Signal-to-Noise ratio and the elimination of the nonessential
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Slide design: signal vs. noise (redux)

Mackey A few weeks ago, the CEO of Whole Foods Market, John Mackey, gave a presentation called "Past, Present, and Future of Food" for an audience of 2000 in Berkeley, California (watch the video). You can read about the context and content of Mackey's presentation here in this UC Berkeley News article. Essentially, John Mackey was there to make a presentation and have a conversation that would persuade Michael Pollan (who was critical of Whole Foods in his bestselling book The Omnivore's Dilemma) and a skeptical Berkeley audience that his large company still has the credibility to lead the food movement into the future. Mackey (see his blog) gave a 45-minute talk "aided" by 67 text-filled slides followed by an on-stage conversation with the host Michael Pollan. Most people felt that the evening generally was successful given Mackey's sincerity, honesty, and general likeability, but John Mackey's "multimedia presentation" as it was billed, could have been so much more.

Live and learn
Mackey's presentation in Berkeley is a wonderful example of a presentation by an intelligent, personable, and passionate leader that easily could have been insanely great but was not. "[Mackey] raced through the slides like a Ph.D. student presenting his dissertation," said the UC Berkeley reporter in the audience. It was not a disaster by any means, based largely on Mackey's sincerity and the courage it took just to show up at all, but it's a shame the presentation itself was not better planned and delivered given the importance of the topic and the profile of the speaker. Frankly, when you're trying to change the world, there is no excuse for being dull.

How could it have been better?
There are so many ways in which John Mackey could improve his presentation. Here are just three:

  • It's a story. This topic screams "Story" yet there was no story that I could follow. There were bits and pieces (some of it interesting) and way too much history and data-without-purpose.

  • Make it shorter. Cut the presentation part of the evening to 20-25 minutes and spend more time discussing on stage with the host, taking questions from the audience, etc. This is when the evening really got interesting.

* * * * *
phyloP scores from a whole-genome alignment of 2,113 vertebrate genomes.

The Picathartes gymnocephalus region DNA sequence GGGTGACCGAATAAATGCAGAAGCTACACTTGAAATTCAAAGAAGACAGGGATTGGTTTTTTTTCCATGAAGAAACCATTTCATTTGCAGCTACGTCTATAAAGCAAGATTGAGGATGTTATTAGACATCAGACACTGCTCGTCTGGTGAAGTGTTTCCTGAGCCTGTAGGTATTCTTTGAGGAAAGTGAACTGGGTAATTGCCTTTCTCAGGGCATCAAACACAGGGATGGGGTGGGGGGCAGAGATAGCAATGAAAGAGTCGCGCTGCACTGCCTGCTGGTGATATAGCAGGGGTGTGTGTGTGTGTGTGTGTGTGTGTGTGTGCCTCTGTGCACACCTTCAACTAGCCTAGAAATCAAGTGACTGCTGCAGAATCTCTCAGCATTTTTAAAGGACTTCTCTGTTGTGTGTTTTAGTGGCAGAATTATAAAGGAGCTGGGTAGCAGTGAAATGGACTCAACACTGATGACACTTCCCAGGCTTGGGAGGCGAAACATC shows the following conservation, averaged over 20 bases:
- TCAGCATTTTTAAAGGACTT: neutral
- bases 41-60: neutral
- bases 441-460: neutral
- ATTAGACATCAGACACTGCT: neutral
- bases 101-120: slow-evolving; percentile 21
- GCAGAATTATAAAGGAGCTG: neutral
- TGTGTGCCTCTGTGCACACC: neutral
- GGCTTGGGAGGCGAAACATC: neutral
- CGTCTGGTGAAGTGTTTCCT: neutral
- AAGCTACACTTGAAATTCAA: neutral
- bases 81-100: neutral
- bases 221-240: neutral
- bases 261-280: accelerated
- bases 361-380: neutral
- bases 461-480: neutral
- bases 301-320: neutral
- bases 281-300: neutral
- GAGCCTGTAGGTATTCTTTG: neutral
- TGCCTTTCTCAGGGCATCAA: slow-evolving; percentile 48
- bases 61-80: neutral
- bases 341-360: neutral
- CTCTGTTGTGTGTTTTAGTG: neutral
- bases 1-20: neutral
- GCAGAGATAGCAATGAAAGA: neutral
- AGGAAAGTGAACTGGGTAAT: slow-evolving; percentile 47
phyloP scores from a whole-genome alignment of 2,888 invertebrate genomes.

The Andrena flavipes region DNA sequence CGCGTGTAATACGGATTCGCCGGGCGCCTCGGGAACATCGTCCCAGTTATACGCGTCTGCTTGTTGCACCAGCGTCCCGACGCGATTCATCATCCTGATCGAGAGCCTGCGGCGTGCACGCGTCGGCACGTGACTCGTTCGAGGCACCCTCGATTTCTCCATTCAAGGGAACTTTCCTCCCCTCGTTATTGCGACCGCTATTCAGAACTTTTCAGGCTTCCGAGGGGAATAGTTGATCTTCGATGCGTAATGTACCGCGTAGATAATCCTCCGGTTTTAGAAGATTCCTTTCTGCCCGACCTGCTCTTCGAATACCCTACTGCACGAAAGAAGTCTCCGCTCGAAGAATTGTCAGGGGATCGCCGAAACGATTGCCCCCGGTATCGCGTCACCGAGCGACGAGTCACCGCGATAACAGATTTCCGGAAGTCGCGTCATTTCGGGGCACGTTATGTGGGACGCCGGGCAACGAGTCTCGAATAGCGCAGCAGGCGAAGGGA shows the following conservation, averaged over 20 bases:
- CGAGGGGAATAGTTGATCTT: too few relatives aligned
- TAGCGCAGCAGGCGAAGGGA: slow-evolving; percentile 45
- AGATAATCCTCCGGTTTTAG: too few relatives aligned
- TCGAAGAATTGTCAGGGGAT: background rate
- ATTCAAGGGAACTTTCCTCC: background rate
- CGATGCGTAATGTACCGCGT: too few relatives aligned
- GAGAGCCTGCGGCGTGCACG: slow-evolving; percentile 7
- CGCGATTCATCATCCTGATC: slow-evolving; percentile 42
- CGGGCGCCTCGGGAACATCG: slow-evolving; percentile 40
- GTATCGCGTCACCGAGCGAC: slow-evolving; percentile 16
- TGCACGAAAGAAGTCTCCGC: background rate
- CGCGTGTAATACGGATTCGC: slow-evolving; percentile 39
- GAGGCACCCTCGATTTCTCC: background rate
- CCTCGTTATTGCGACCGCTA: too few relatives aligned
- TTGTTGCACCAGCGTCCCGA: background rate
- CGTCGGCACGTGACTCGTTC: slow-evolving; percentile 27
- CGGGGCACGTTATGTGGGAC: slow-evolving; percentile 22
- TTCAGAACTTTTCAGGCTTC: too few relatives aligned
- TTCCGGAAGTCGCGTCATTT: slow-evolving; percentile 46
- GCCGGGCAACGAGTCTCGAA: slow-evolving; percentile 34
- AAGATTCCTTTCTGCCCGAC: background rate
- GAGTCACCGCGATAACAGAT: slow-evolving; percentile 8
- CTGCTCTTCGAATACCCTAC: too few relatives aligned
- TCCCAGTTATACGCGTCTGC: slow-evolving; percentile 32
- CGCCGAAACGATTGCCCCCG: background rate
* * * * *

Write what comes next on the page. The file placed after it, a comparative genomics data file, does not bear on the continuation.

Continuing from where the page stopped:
• Make it visual. There are no boring topics, but this topic is especially interesting and provocative. There is no reason in the world to make this dull visually or otherwise, but he did. (Although the movie he showed in the middle was shocking and provocative.)

There are numerous other things to consider too, but I'll focus just on the slides here as it is a good follow-up to our discussion last time on the signal-to-noise principle.

Signal-to-noise ratio (redux)
Last time we were talking about the advantages of a high signal-to-noise ratio in presentation visuals. Mackey's slides are a great example of slides that did not really do anything to help the audience. The slides were stuffed with text, small photos with superfluous animation, and Excel-generated charts so bad and so ugly it's hard to imagine a cheetah with only a cursory understanding of PowerPoint making anything worse. Here you can download the slides (PDF) used in John Mackey's presentation.

A couple of samples

This slide was on screen for 10 seconds. John Mackey's only point: Mexico is first in organic tropical fruit production; Paraguay second, Ecuador third. Perhaps there was another way to support his point visually during that 10-second period? Did people remember this fact (among the scores of other facts), and how did it contribute to the story?

"In our excitement to produce what we could only make before with great effort, many of us have lost sight of the real purpose of quantitative displays — to provide the reader with important, meaningful, and useful insight."

                                                             — Stephen Few

It would not have been hard at all to simplify Mackey's visuals so that they augmented his talk better. The slides below, for example, I generated in Keynote in just a few minutes (the same could have been done in PowerPoint 2007).

Break up the bullets

Many of John Mackey's slides were packed with several small bulleted points. Usually he only touch on one or two of the points written in each slide. The slide below (left) is not unusual in today's business world either. This is a poor visual (and a poor document). The slide on the right is an attempt to highlight just one of the points from the original slide to complement the narrative.

Profit  Sustain

No pie for you!
Few I am not against pie charts outright. In business, for example, we have become quite used to showing simple data like market share (our share of the pie). However, it is true that pie charts are over used and often inappropriate. Rather than making data easier to see, a pie chart (especially a 3-D rendering of one) can make data harder to understand visually and quickly. In Show Me the Numbers by Stephen Few the author says "I don't use pie charts, and I strongly recommend that you abandon them as well." Few says that pie charts communicate poorly. I tend to agree with Mr. Few. Take a look at the example below from John Mackey's presentation.